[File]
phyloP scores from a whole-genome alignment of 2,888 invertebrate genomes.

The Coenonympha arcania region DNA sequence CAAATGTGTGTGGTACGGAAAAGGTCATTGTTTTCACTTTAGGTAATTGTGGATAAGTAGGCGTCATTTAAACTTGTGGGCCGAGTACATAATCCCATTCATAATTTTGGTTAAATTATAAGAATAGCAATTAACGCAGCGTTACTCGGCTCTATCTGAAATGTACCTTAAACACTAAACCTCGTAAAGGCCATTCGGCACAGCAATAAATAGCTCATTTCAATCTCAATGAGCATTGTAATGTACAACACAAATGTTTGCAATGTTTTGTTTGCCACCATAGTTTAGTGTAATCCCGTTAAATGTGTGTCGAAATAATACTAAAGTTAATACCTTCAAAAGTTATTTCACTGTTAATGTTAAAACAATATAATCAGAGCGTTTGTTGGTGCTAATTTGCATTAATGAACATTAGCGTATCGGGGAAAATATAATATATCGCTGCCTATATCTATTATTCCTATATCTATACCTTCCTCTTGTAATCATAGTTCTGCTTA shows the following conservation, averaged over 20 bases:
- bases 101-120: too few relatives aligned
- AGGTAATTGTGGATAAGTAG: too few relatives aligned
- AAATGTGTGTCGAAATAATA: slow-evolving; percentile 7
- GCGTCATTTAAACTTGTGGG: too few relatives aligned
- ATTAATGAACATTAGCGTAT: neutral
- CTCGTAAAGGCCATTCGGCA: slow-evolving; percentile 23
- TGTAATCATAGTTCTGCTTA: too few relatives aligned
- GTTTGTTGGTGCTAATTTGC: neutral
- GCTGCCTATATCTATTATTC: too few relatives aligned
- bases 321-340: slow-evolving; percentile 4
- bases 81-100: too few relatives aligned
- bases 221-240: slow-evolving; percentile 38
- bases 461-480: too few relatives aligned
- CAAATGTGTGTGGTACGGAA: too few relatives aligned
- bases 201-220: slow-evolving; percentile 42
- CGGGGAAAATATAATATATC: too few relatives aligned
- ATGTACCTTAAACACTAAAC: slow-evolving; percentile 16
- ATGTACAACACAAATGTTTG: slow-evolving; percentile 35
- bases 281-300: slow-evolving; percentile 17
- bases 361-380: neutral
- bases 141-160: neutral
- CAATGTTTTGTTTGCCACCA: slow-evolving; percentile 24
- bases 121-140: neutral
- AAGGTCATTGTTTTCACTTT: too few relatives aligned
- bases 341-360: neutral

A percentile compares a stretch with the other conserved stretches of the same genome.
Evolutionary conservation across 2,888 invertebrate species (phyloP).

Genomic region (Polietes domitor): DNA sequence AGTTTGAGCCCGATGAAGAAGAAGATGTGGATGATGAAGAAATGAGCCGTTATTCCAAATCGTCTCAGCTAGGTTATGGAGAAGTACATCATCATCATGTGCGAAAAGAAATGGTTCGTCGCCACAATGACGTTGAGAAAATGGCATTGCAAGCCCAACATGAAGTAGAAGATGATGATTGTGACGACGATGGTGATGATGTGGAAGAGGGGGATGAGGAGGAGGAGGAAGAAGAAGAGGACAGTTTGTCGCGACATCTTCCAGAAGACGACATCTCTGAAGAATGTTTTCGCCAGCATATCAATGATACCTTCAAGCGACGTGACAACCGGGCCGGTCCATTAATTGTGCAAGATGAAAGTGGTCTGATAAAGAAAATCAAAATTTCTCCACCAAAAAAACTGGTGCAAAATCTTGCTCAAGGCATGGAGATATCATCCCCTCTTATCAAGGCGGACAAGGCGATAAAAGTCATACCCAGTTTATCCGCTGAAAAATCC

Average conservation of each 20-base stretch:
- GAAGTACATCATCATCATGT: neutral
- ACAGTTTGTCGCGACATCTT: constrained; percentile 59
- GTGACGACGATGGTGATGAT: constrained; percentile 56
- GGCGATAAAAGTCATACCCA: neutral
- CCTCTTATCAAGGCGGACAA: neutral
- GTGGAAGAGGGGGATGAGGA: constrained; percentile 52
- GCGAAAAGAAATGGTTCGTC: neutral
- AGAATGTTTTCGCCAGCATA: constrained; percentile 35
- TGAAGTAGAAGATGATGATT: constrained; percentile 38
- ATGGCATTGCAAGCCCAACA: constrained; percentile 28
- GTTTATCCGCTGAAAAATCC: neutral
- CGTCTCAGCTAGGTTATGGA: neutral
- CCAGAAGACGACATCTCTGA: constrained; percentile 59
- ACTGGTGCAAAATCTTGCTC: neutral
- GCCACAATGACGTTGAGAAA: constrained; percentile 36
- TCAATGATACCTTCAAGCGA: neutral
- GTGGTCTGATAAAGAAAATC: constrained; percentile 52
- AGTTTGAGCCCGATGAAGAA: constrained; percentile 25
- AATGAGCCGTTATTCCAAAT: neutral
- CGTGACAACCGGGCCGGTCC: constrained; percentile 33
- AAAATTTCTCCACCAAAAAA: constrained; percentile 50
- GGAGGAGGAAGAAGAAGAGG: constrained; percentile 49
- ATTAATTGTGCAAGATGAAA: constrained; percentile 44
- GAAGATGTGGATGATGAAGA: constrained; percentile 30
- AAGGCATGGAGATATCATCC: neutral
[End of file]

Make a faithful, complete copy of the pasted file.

phyloP scores from a whole-genome alignment of 2,888 invertebrate genomes.

The Coenonympha arcania region DNA sequence CAAATGTGTGTGGTACGGAAAAGGTCATTGTTTTCACTTTAGGTAATTGTGGATAAGTAGGCGTCATTTAAACTTGTGGGCCGAGTACATAATCCCATTCATAATTTTGGTTAAATTATAAGAATAGCAATTAACGCAGCGTTACTCGGCTCTATCTGAAATGTACCTTAAACACTAAACCTCGTAAAGGCCATTCGGCACAGCAATAAATAGCTCATTTCAATCTCAATGAGCATTGTAATGTACAACACAAATGTTTGCAATGTTTTGTTTGCCACCATAGTTTAGTGTAATCCCGTTAAATGTGTGTCGAAATAATACTAAAGTTAATACCTTCAAAAGTTATTTCACTGTTAATGTTAAAACAATATAATCAGAGCGTTTGTTGGTGCTAATTTGCATTAATGAACATTAGCGTATCGGGGAAAATATAATATATCGCTGCCTATATCTATTATTCCTATATCTATACCTTCCTCTTGTAATCATAGTTCTGCTTA shows the following conservation, averaged over 20 bases:
- bases 101-120: too few relatives aligned
- AGGTAATTGTGGATAAGTAG: too few relatives aligned
- AAATGTGTGTCGAAATAATA: slow-evolving; percentile 7
- GCGTCATTTAAACTTGTGGG: too few relatives aligned
- ATTAATGAACATTAGCGTAT: neutral
- CTCGTAAAGGCCATTCGGCA: slow-evolving; percentile 23
- TGTAATCATAGTTCTGCTTA: too few relatives aligned
- GTTTGTTGGTGCTAATTTGC: neutral
- GCTGCCTATATCTATTATTC: too few relatives aligned
- bases 321-340: slow-evolving; percentile 4
- bases 81-100: too few relatives aligned
- bases 221-240: slow-evolving; percentile 38
- bases 461-480: too few relatives aligned
- CAAATGTGTGTGGTACGGAA: too few relatives aligned
- bases 201-220: slow-evolving; percentile 42
- CGGGGAAAATATAATATATC: too few relatives aligned
- ATGTACCTTAAACACTAAAC: slow-evolving; percentile 16
- ATGTACAACACAAATGTTTG: slow-evolving; percentile 35
- bases 281-300: slow-evolving; percentile 17
- bases 361-380: neutral
- bases 141-160: neutral
- CAATGTTTTGTTTGCCACCA: slow-evolving; percentile 24
- bases 121-140: neutral
- AAGGTCATTGTTTTCACTTT: too few relatives aligned
- bases 341-360: neutral

A percentile compares a stretch with the other conserved stretches of the same genome.
Evolutionary conservation across 2,888 invertebrate species (phyloP).

Genomic region (Polietes domitor): DNA sequence AGTTTGAGCCCGATGAAGAAGAAGATGTGGATGATGAAGAAATGAGCCGTTATTCCAAATCGTCTCAGCTAGGTTATGGAGAAGTACATCATCATCATGTGCGAAAAGAAATGGTTCGTCGCCACAATGACGTTGAGAAAATGGCATTGCAAGCCCAACATGAAGTAGAAGATGATGATTGTGACGACGATGGTGATGATGTGGAAGAGGGGGATGAGGAGGAGGAGGAAGAAGAAGAGGACAGTTTGTCGCGACATCTTCCAGAAGACGACATCTCTGAAGAATGTTTTCGCCAGCATATCAATGATACCTTCAAGCGACGTGACAACCGGGCCGGTCCATTAATTGTGCAAGATGAAAGTGGTCTGATAAAGAAAATCAAAATTTCTCCACCAAAAAAACTGGTGCAAAATCTTGCTCAAGGCATGGAGATATCATCCCCTCTTATCAAGGCGGACAAGGCGATAAAAGTCATACCCAGTTTATCCGCTGAAAAATCC

Average conservation of each 20-base stretch:
- GAAGTACATCATCATCATGT: neutral
- ACAGTTTGTCGCGACATCTT: constrained; percentile 59
- GTGACGACGATGGTGATGAT: constrained; percentile 56
- GGCGATAAAAGTCATACCCA: neutral
- CCTCTTATCAAGGCGGACAA: neutral
- GTGGAAGAGGGGGATGAGGA: constrained; percentile 52
- GCGAAAAGAAATGGTTCGTC: neutral
- AGAATGTTTTCGCCAGCATA: constrained; percentile 35
- TGAAGTAGAAGATGATGATT: constrained; percentile 38
- ATGGCATTGCAAGCCCAACA: constrained; percentile 28
- GTTTATCCGCTGAAAAATCC: neutral
- CGTCTCAGCTAGGTTATGGA: neutral
- CCAGAAGACGACATCTCTGA: constrained; percentile 59
- ACTGGTGCAAAATCTTGCTC: neutral
- GCCACAATGACGTTGAGAAA: constrained; percentile 36
- TCAATGATACCTTCAAGCGA: neutral
- GTGGTCTGATAAAGAAAATC: constrained; percentile 52
- AGTTTGAGCCCGATGAAGAA: constrained; percentile 25
- AATGAGCCGTTATTCCAAAT: neutral
- CGTGACAACCGGGCCGGTCC: constrained; percentile 33
- AAAATTTCTCCACCAAAAAA: constrained; percentile 50
- GGAGGAGGAAGAAGAAGAGG: constrained; percentile 49
- ATTAATTGTGCAAGATGAAA: constrained; percentile 44
- GAAGATGTGGATGATGAAGA: constrained; percentile 30
- AAGGCATGGAGATATCATCC: neutral